# Elliptic cylindrical coordinates

Elliptic cylindrical coordinates

Elliptic cylindrical coordinates are a three-dimensional orthogonal coordinate system that results from projecting the two-dimensional elliptic coordinate system in theperpendicular $z$-direction. Hence, the coordinate surfaces are prisms of confocal ellipses and hyperbolae. The two foci $F_\left\{1\right\}$ and $F_\left\{2\right\}$ are generally taken to be fixed at $-a$ and$+a$, respectively, on the $x$-axis of the Cartesian coordinate system.

Basic definition

The most common definition of elliptic cylindrical coordinates $\left(mu, u, z\right)$ is

:$x = a cosh mu cos u$

:$y = a sinh mu sin u$

:$z = z!$

where $mu$ is a nonnegative real number and $u in \left[0, 2pi\right)$.

These definitions correspond to ellipses and hyperbolae. The trigonometric identity

:$frac\left\{x^\left\{2\left\{a^\left\{2\right\} cosh^\left\{2\right\} mu\right\} + frac\left\{y^\left\{2\left\{a^\left\{2\right\} sinh^\left\{2\right\} mu\right\} = cos^\left\{2\right\} u + sin^\left\{2\right\} u = 1$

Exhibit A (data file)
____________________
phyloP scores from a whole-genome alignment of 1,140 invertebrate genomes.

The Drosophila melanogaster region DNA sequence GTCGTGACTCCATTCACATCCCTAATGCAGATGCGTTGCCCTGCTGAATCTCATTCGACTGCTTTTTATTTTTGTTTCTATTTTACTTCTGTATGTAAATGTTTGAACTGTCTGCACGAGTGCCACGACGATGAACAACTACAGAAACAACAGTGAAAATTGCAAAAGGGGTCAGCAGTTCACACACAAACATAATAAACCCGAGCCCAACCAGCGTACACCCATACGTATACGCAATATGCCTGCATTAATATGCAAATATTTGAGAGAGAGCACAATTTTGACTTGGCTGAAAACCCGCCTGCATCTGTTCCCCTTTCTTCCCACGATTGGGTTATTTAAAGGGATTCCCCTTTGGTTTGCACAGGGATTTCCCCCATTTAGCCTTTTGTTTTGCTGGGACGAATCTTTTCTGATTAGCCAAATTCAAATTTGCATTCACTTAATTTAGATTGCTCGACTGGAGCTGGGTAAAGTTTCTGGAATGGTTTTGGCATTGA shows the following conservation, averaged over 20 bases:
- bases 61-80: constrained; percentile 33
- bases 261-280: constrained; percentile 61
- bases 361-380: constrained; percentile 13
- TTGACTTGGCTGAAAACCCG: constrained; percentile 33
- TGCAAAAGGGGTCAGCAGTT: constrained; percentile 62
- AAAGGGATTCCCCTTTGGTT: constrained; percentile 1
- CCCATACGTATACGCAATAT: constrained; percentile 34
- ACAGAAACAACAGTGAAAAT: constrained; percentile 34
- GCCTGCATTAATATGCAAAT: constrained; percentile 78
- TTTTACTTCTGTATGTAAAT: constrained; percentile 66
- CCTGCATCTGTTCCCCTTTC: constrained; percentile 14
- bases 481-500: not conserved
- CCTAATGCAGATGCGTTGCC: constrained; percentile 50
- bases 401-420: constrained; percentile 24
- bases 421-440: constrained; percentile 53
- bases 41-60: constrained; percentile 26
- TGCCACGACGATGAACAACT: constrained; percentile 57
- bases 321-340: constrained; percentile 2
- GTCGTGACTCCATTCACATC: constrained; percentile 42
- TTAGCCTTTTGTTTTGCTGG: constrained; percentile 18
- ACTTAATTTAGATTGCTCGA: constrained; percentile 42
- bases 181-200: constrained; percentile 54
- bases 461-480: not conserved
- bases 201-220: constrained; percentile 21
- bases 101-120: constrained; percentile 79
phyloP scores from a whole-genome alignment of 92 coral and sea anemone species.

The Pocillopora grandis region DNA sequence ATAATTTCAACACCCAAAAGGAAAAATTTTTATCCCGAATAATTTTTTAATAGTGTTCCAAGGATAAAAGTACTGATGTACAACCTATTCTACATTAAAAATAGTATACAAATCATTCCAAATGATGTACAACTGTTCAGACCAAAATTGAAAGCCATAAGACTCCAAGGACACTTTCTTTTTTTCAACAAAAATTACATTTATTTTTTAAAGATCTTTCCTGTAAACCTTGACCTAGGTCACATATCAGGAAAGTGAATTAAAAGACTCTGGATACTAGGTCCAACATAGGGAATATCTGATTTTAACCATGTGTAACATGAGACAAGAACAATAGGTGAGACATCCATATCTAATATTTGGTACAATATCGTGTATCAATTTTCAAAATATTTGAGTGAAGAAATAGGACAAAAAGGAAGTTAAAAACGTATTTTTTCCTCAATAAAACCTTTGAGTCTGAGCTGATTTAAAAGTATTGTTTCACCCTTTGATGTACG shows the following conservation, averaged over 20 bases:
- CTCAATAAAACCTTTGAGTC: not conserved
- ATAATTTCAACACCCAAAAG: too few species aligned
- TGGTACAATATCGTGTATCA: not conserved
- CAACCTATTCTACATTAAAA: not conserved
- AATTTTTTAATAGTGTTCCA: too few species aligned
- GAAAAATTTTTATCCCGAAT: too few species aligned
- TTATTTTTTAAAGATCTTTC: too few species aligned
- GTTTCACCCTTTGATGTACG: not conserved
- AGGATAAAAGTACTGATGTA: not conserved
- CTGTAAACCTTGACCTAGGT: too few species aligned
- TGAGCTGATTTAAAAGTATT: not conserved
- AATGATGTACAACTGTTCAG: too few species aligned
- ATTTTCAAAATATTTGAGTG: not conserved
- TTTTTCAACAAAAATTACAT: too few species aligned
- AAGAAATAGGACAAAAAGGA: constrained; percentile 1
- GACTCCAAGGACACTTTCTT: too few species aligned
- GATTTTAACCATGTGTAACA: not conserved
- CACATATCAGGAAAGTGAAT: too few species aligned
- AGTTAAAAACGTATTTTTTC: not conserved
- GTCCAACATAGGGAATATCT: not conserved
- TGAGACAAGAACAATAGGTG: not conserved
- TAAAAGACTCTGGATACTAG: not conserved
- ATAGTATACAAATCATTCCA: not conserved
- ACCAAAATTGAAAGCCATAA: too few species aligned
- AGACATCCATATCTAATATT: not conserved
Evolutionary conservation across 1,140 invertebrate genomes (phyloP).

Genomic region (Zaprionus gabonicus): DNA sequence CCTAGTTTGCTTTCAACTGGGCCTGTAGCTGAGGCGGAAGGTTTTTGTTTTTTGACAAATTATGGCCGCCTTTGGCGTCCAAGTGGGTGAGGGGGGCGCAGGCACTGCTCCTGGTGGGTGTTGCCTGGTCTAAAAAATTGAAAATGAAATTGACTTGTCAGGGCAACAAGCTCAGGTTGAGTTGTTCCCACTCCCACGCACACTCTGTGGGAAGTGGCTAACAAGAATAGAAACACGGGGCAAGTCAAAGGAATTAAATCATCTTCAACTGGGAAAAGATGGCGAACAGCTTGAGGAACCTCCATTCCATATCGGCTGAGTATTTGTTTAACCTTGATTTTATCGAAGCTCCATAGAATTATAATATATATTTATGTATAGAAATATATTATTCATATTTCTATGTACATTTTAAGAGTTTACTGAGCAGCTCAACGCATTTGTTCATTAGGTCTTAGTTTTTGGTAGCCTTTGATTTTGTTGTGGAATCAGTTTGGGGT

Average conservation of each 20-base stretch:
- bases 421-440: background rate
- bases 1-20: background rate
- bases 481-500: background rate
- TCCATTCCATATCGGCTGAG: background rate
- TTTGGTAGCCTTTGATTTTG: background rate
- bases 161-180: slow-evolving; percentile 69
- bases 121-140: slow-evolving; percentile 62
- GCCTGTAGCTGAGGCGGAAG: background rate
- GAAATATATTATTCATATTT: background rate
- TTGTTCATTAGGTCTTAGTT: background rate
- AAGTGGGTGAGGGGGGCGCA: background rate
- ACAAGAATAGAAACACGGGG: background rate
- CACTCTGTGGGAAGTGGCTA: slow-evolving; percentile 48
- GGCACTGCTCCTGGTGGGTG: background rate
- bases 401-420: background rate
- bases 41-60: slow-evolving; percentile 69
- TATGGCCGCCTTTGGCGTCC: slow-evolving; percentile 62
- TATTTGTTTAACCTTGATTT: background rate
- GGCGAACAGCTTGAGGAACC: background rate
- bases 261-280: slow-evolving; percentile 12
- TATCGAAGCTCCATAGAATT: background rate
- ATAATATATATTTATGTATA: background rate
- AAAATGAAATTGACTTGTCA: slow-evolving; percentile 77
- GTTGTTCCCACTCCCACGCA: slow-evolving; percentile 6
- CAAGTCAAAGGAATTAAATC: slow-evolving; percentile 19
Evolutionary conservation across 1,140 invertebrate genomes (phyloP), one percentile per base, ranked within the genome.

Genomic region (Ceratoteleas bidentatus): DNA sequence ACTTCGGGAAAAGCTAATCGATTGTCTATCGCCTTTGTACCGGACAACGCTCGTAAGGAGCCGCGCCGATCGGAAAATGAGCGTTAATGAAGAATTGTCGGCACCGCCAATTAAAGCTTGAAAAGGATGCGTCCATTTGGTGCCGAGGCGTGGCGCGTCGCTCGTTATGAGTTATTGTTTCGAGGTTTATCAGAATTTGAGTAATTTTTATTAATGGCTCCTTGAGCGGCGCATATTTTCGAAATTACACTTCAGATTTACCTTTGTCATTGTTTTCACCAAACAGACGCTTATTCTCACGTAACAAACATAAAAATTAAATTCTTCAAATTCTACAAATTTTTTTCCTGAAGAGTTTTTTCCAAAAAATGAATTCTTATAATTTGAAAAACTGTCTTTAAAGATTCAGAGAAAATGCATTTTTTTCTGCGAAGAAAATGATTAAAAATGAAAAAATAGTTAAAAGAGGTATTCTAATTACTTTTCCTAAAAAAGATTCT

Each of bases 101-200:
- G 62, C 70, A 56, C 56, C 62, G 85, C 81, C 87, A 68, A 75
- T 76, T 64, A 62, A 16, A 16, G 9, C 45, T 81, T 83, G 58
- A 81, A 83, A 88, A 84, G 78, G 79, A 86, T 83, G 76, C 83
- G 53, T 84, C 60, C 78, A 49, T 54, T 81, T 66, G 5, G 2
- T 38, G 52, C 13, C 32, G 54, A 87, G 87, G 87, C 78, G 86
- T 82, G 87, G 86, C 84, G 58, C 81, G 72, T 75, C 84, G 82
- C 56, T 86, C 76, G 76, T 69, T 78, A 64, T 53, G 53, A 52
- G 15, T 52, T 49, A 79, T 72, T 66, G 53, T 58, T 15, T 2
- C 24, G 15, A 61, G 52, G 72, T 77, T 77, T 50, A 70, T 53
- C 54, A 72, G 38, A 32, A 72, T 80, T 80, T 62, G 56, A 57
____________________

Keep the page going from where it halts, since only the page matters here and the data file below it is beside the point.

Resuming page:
shows that curves of constant $mu$ form ellipses, whereas the hyperbolic trigonometric identity

:$frac\left\{x^\left\{2\left\{a^\left\{2\right\} cos^\left\{2\right\} u\right\} - frac\left\{y^\left\{2\left\{a^\left\{2\right\} sin^\left\{2\right\} u\right\} = cosh^\left\{2\right\} mu - sinh^\left\{2\right\} mu = 1$

shows that curves of constant $u$ form hyperbolae.

cale factors

The scale factors for the elliptic cylindrical coordinates $mu$ and $u$ are equal

:$h_\left\{mu\right\} = h_\left\{ u\right\} = asqrt\left\{sinh^\left\{2\right\}mu + sin^\left\{2\right\} u\right\}$

whereas the remaining scale factor $h_\left\{z\right\}=1$. Consequently, an infinitesimal volume element equals

:$dV = a^\left\{2\right\} left\left( sinh^\left\{2\right\}mu + sin^\left\{2\right\} u ight\right) dmu d u dz$

and the Laplacian equals

:$abla^\left\{2\right\} Phi = frac\left\{1\right\}\left\{a^\left\{2\right\} left\left( sinh^\left\{2\right\}mu + sin^\left\{2\right\} u ight\right)\right\} left\left( frac\left\{partial^\left\{2\right\} Phi\right\}\left\{partial mu^\left\{2 + frac\left\{partial^\left\{2\right\} Phi\right\}\left\{partial u^\left\{2 ight\right) + frac\left\{partial^\left\{2\right\} Phi\right\}\left\{partial z^\left\{2$